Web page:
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Equal Pay Day: How far into 2019 women must work to match men from 2018

April 2 was National Equal Pay Day, which marked how long women have to work into this year to catch up to what men earned in the previous year, on average.

Women of color must work even longer into this year to bring their 2018-19 earnings up to the same level as men’s earnings from last year. Race and gender-based pay disparities devalue women, especially women of color, and rob them of opportunities to achieve financial security and establish wealth.

Workers should not pay a penalty for being female or of color. But in Wisconsin, women – and especially women of color – are paid significantly less than white men. A Hispanic woman in Wisconsin is paid just 54.7¢ for every $1 a white man is paid, on average. Black women are paid 60.3¢ on the dollar, Native American women 64.3¢, Asian 70.4¢, and white women 78.9¢ for every dollar earned by a white male worker.

Wage gap for women by race and ethnicity

  • Hispanic 45.3%
  • Black 39.7%
  • Native American 35.7%
  • Asian 29.6%
  • White 21.1%

It is not just one hour, one day, or even one year that women are paid less than their worth. It is a lifetime. When the amount that women are underpaid every day is added up, the amount accumulates to a staggering figure. Over the course of a 40-year career, Hispanic women working in Wisconsin are underpaid by $942,000 compared to white men. Women workers of other races also have their work undervalued by hundreds of thousands of dollars.

Wage disparity for women over lifetime

($) Hispanic

($) Asian

($) Black

($) White

($) Native American

Women workers in general and women workers of color in particular are over-represented in the low-wage workforce and under-represented in the high-wage workforce. But whether they work in low-wage or high-wage occupations, women are typically paid less than men in the same situation. In low-paying occupations like cashiers, home health aides, and janitors, as well as in high paying occupations like lawyers, engineers, and surgeons, women earn less than their male counterparts.

When women lose out we all lose out. Narrowing the pay gap is an issue that everyone should take up because it improves and allows children and families to have a better chance at thriving. There are steps we can take to move Wisconsin closer to a state that fairly compensates women workers in general and women workers of color specifically. Governor Evers has included some changes in his budget proposal that would move us toward this goal, including:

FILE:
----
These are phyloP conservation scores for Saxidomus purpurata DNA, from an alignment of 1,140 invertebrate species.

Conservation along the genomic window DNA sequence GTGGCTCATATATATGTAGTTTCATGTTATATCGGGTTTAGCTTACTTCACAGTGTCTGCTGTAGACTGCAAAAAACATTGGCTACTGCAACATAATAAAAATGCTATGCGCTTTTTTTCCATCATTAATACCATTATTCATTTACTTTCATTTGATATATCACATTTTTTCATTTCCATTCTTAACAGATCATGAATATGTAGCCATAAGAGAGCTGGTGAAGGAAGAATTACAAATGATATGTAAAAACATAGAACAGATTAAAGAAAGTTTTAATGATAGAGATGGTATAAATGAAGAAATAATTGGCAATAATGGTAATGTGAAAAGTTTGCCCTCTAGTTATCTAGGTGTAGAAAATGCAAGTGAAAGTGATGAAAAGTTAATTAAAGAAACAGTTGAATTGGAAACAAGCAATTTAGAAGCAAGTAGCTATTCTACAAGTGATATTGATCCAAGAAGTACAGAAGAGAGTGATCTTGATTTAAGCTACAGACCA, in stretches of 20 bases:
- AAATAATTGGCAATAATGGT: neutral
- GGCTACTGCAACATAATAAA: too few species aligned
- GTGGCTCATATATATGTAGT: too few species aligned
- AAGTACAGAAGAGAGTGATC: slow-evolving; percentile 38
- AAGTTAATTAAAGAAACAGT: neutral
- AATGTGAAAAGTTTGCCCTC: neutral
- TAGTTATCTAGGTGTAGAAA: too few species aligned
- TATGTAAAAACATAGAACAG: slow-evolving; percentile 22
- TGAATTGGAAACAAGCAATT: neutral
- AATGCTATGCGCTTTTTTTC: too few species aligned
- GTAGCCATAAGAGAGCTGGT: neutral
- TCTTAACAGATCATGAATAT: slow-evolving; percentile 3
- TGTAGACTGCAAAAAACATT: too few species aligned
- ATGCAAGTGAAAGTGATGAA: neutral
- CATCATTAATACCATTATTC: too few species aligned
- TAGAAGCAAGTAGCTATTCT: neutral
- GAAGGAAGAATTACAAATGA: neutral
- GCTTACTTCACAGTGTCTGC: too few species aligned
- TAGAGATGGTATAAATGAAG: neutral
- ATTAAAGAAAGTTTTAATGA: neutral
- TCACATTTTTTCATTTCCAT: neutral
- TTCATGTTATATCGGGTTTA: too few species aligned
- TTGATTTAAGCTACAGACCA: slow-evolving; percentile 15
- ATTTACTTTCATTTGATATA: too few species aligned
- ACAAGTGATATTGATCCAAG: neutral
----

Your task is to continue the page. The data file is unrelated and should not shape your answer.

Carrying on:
• Raising the minimum wage. About three-quarters of minimum wage workers in Wisconsin are women, and Wisconsin’s minimum wage of $7.25 has not been raised since 2009. Governor Evers has proposed increasing the minimum age to $10.50 by 2023, and setting it to go up with the cost of inflation after that. He also wants to establish a task force to propose ways to move the state towards a $15 minimum wage.
  • Harnessing the power of the state tax code to reclaim wages lost to institutionalized sexism and¬¬¬ racism. Governor Evers has proposed increasing the state’s Earned Income Tax Credit, which boosts income for parents who work and have low or moderate incomes. Governor Evers’ proposal would put more money back into the pockets of mothers who struggle to make ends meet because gender and racial discrimination has shrunk their paychecks.
  • Implementing family-friendly work policies, and making sure that more women have access to them. Governor Evers has proposed expanding the state’s family leave protections to cover additional employers, which would give more women access to unpaid leave when they give birth to a child, adopt, or need to care for a sick family member.

Tamarine Cornelius

Originally published on wisconsinbudgetproject.org

Help support the Wisconsin Budget Project with a donation. The organization is engaged in analysis and education on state budget and tax issues, particularly those relating to low-income families. It seeks to broaden the debate on budget and tax policy through public education and by encouraging civic engagement on these issues.

About The Author

Tamarine Cornelius

Tamarine Cornelius is one of two analysts at the Wisconsin Budget Project. She works to show how budget decisions affect every individual and family in Wisconsin, and advocates for smart public investments that will boost the state's economy.

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